The cast of "Nabucco" performs in the New York Metropolitan Opera's production. The performance is shown at 6 p.m. Jan. 19 at the Homer Theatre in a Live at the Met HD video broadcast.-Photos by Marty Sohl/Metropolitan Opera

The cast of "Nabucco" performs in the New York Metropolitan Opera's production. The performance is shown at 6 p.m. Jan. 19 at the Homer Theatre in a Live at the Met HD video broadcast.-Photos by Marty Sohl/Metropolitan Opera

Homer can hear Verdi’s opera Jan. 19

Giuseppe Verdi (1831-1901) strides like a giant over the world of opera, and it is impossible to overstate the importance of his contribution to world culture. Equally a great dramatist and a great melodist, Verdi gives us operas that interconnect personal narrative with universal archetypes, masterpieces that split the heart and soul wide open with a longing that binds us to a greater whole.

The Metropolitan Opera’s Live at the Met HD production of Verdi’s “Nabucco” shows at 6 p.m. Jan. 19 at the Homer Theatre followed by his “La Traviata” at 6 p.m. March 23.

Verdi wrote “Nabucco” when he was 26, after a period of such professional and personal anguish — both his young wife and two children had died — that he swore he would never write again. But by chance, or destiny, he happened to glance at some words from a proffered libretto he was discarding: “Va, pensiro, sul ale dorato … O mia patria, si bella e perduta.” (“Fly, thought, on golden wings … Oh my country, so beautiful and so lost.”)

He was at once drawn back to composing, and the result, “Nabucco,” became not only a consummate work of operatic excellence but also a political transducer, for in Verdi we have a rare example of artistic genius effecting historic political change.

It was said that after the premier of “Nabucco,” all Italy was clapping. And that clapping grew in volume to incite a national rebellion that birthed an entire nation. The opera’s significance is multivalent.

“Nabucco,” Italian for Nebuchadnezzar, dramatizes the destruction of the temple of Jerusalem and subsequent enslavement of the Hebrew people in Babylon. It is, as well, a love story and an intrigue of Oresteian family dynamics, involving betrayal, madness and redemption. Filled with sweeping choral scenes, passionate duets and swelling, ever evolving melodies, it unfolds all that would mark Verdi’s entire artistic vision. Yet to explain its transformative social impact, it is necessary to set the opera in its historical context.

Verdi was actively engaged in the politics of his time, an era in which Italy was fighting to oust the many foreign nation states that had been occupying and ruling the various regions of the peninsula. A movement of unification, the Risogimento, fermented and grew, fulminating rebellion and war. The north of Italy, Verdi’s homeland, was under the control of Austria, and tension between the people and the usurping rulers was a powder keg waiting to ignite.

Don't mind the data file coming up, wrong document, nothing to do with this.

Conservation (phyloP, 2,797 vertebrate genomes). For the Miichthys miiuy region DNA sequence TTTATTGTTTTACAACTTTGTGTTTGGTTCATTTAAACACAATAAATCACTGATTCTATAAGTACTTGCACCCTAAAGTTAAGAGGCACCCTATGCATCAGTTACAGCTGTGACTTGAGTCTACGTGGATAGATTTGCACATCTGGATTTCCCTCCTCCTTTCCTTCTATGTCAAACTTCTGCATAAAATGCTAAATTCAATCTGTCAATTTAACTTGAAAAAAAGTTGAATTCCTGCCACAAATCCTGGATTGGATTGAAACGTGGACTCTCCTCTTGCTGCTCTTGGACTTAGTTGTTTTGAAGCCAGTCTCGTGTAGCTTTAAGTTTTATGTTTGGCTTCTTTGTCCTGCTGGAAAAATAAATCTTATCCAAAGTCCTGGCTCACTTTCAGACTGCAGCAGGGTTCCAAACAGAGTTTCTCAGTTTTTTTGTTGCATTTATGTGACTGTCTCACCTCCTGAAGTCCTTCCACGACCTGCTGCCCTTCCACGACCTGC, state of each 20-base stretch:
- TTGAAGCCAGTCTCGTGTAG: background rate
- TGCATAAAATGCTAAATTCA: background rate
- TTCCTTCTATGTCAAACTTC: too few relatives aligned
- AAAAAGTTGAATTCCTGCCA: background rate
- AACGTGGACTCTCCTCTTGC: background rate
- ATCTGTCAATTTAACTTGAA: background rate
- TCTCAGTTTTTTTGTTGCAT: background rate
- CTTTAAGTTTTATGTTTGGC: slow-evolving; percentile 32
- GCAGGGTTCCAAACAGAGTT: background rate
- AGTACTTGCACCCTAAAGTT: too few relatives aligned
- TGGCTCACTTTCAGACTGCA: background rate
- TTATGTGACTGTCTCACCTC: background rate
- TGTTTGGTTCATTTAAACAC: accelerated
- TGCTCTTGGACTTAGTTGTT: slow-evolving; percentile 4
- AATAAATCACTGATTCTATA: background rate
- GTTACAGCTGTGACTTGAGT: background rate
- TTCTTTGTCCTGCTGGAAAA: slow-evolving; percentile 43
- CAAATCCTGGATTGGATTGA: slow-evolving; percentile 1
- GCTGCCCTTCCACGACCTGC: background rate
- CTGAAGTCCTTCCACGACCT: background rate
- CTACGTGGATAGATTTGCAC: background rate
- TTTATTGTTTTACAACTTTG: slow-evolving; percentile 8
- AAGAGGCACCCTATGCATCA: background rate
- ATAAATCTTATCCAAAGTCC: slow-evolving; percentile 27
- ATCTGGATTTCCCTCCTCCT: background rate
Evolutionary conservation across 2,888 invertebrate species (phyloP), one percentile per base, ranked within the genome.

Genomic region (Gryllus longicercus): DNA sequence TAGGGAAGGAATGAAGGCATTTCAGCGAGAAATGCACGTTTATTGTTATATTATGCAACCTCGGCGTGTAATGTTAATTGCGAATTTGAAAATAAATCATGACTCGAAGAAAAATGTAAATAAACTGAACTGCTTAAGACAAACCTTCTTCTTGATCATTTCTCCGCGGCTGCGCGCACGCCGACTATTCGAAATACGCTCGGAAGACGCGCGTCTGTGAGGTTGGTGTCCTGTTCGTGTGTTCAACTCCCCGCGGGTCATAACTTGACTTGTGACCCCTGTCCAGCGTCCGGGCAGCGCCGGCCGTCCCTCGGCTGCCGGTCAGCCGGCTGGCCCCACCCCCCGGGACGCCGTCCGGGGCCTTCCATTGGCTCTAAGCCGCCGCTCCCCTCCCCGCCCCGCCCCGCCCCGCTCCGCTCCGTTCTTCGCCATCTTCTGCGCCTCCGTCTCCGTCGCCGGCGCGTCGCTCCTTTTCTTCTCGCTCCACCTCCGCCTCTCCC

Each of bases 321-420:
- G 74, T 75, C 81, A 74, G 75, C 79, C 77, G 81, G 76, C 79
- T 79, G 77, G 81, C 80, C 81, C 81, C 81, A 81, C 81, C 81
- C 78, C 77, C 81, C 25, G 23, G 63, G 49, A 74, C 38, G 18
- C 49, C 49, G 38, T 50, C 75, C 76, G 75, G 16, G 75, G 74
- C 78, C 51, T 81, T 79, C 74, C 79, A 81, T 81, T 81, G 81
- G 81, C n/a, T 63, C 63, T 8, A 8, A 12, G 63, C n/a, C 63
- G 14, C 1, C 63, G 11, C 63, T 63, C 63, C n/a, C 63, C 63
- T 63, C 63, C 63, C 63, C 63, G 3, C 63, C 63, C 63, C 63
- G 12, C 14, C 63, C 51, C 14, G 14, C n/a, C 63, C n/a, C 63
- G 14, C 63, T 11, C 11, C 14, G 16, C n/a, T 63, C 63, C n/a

Nabucco’s story of the Hebrew slaves fighting their bondage in Babylon was a conscious if thinly veiled metaphor written purposefully to elicit identification, incite Italians to liberate themselves from Austria, and claim their own Italian ruler.

The letters V- E -R- D- I became a universally acknowledged acronym for Vittorio Emanuele Re d’Italia, the leader that Italians wanted to rule. The cry “VIVA VERDI” that rang out all over Italy, ostensibly acknowledging the composer and therefore ignored by the ruling Austrians, was in truth a call to arms. So when the Hebrew slaves sang the evocative “Va, pensiro …” chorus, it was the voice of the Italian soul singing for its rightful homeland, longing for freedom from Austria.

At the deepest level, the territory of true art, it is the voice of all of us universally yearning for home, that often elusive belonging that we continue to seek in the core of our being. It is not often that art actively and effectively helps to shape and form political structure. There are many examples of artists creating works of political reaction and protest, but few produce effective change.

As an artist, Verdi would have written “Nabucco” regardless of its social impact, as he was called to create from that inspiration that engenders true creativity. Yet the “Va pensiero…” chorus not only became the anthem of the Risorgimento and helped form Italy, it also wove itself into the permanent heart of the Italian people. Italians still consider it to be Italy’s unofficial but true national anthem, and at any public gathering in contemporary Italy, people may still spontaneously sing this powerful and prayerful refrain: “Va pensirero, sul ale dorate … O mia patria, si bella e perduta.” Fly thought, on golden wings …. Oh my country, so beautiful and lost.

Jo Going’s great-grandfather was a captain in Garibaldi’s army during the Risorgimento that birthed Italy. Family myth believes he was inspired by “Nabucco.”


The Metropolitan Opera production

Live at the Met HD video broadcast

Verdi’s Nabucco

6 p.m. Jan. 19 at the Homer Theater


Verdi’s La Traviata

6 p.m. March 23

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